An alternate low-cost and efficient solution:
I laser cut the tool holder but of course it can be CNC drill or even manually created. By using the removable labels it is easy to update or change the tooling. In some cases I mounted drill bits in custom tool holders so they can be quickly switched too.
By using fixed stops on the individual tools, and keeping track of the tool number, an efficient setup can be achieved that allows fast tool switching without any calibration steps. This type of tool length control is used in the PCB manufacturing with the little colorful rings pushed onto the PCB drills.
There are several ways to obtain the stop rings, the PCB drill bit rings are perfect for 1/8 inch tool bits, suitable sized tubular sections are sometimes available, and it is easy to custom make the little rings. The metal ones are typically held in place with Loctite or super glue.
The individual tool lengths are entered into the Mach3 or Mach4 tool table or other system used.Tool Length Definition
The easy way to visualize the definition of the tool length would be the distance from the top of the ring to the tip of the tool. The tip of the ring is of course the clamped position against the ER-16 collet. Unfortunately that is a very difficult to use surface to calibrate the vertical axis to the top of the table surface or material.
Instead a very short tool bit, labeled #0, with a smooth rounded tip is used as a reference and its length is defined as zero. To measure the individual tools, first the #0 reference tool is set to touch the table and the Z-axis set to zero. Then the next tool number is inserted and the Z-axis is adjusted so it just touches the table. The displayed Z- height is the tool length entered into the tool table for that tool.Setting Z-axis Efficiently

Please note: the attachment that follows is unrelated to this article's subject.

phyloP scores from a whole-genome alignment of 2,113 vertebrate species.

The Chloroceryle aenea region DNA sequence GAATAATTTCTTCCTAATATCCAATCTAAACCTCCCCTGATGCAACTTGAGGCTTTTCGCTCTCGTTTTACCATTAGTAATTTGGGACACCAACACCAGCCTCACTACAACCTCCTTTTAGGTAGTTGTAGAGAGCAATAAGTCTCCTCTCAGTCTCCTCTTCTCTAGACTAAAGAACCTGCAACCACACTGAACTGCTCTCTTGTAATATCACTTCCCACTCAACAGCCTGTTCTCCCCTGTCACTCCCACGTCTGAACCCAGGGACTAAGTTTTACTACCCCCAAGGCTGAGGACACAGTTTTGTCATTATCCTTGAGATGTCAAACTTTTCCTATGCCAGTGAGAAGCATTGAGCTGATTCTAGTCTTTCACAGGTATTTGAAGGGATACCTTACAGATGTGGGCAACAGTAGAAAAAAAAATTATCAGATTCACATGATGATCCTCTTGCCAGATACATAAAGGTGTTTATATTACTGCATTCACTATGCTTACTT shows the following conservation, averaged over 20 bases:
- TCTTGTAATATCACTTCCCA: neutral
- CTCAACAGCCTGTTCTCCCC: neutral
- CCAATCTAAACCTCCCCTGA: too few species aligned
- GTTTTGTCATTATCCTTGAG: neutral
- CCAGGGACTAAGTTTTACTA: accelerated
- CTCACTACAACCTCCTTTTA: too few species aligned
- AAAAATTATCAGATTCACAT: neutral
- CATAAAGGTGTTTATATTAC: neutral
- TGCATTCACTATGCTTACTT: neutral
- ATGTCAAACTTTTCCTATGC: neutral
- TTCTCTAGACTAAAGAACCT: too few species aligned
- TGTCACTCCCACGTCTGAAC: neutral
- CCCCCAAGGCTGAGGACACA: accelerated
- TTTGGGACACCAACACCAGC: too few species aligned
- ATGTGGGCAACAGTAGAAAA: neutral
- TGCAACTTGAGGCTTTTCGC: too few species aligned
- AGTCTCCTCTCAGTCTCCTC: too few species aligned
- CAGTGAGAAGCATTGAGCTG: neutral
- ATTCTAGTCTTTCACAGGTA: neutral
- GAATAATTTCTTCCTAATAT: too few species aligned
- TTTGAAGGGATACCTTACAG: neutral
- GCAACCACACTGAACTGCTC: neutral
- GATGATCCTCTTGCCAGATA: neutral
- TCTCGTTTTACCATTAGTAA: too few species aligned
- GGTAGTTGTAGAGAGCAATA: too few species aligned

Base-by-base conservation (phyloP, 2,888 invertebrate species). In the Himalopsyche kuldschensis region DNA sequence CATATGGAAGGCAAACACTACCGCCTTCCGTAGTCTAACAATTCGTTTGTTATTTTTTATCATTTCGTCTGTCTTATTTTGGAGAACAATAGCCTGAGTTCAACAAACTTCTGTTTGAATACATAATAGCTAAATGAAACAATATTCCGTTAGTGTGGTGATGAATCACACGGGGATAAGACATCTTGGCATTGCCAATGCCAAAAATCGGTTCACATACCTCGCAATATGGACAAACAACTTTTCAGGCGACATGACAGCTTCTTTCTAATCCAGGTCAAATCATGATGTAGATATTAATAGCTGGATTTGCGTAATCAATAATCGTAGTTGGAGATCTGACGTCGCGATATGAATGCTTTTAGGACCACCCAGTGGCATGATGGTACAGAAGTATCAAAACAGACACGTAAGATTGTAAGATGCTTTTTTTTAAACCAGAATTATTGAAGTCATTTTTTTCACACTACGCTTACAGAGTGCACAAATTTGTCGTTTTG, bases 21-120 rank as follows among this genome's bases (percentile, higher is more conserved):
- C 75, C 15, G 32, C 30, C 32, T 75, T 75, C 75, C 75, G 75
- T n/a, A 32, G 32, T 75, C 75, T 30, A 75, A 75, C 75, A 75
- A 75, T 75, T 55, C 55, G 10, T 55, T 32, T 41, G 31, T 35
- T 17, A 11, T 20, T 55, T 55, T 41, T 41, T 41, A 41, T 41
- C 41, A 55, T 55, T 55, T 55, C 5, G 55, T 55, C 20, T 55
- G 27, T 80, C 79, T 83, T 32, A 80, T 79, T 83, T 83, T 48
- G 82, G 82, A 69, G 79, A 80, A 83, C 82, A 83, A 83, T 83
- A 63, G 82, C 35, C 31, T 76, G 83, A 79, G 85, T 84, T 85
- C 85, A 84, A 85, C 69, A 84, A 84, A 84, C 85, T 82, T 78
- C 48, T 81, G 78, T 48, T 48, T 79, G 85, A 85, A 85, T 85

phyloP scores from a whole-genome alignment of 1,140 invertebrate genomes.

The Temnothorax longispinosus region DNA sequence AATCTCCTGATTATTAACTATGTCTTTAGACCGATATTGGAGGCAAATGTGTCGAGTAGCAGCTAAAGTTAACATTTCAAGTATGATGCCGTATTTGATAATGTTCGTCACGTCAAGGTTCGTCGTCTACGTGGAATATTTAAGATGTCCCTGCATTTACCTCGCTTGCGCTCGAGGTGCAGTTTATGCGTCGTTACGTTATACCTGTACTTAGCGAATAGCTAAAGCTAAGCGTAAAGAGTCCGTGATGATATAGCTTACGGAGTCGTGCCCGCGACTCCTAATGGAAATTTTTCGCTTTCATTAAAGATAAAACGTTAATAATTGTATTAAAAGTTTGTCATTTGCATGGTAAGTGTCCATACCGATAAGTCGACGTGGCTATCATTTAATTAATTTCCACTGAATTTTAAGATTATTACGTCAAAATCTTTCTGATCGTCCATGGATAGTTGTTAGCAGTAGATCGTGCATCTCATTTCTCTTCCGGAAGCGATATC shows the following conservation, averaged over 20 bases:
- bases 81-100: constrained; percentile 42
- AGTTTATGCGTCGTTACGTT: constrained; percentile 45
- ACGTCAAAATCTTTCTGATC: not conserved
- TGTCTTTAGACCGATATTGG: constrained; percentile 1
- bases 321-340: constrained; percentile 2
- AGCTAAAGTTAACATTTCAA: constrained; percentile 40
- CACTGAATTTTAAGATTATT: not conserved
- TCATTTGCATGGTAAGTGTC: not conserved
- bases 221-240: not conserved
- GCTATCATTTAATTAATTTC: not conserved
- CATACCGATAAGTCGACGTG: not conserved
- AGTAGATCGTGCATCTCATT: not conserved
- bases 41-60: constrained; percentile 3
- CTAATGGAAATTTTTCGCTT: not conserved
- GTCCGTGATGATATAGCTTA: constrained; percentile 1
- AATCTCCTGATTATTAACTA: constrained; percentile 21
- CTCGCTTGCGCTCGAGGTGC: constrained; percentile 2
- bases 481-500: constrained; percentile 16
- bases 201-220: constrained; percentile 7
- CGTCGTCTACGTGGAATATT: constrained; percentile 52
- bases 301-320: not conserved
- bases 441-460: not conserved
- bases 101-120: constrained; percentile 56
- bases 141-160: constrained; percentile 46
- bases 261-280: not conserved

Besides using an electronic tool setting option there is a much better way than gradually lowering the tool bit to the table or work piece and sliding papers under it to judge the position. The movement has to be done very carefully and it is too easy to damage bits or work surfaces.
A much better way is to reverse the process using a known size diameter round short rod. An ideal one is a tooling pin. Lower the Z-axis quickly to about 7 to 9mm above the table and then try to slide an accurate 10mm rod under the bit. Rise the Z-axis until the rod just slides under the bit. Set the Z-axis to 10mm. It is much faster and much less chance of damages.
With a round rod it is easy to feel when it is getting close to sliding under the tool and the Z-axis can then be raised slowly the last few steps. Sliding a flat piece will not give that gradual feel.
Hopefully, this will help newcomers to this field. Old-timers already know what to do.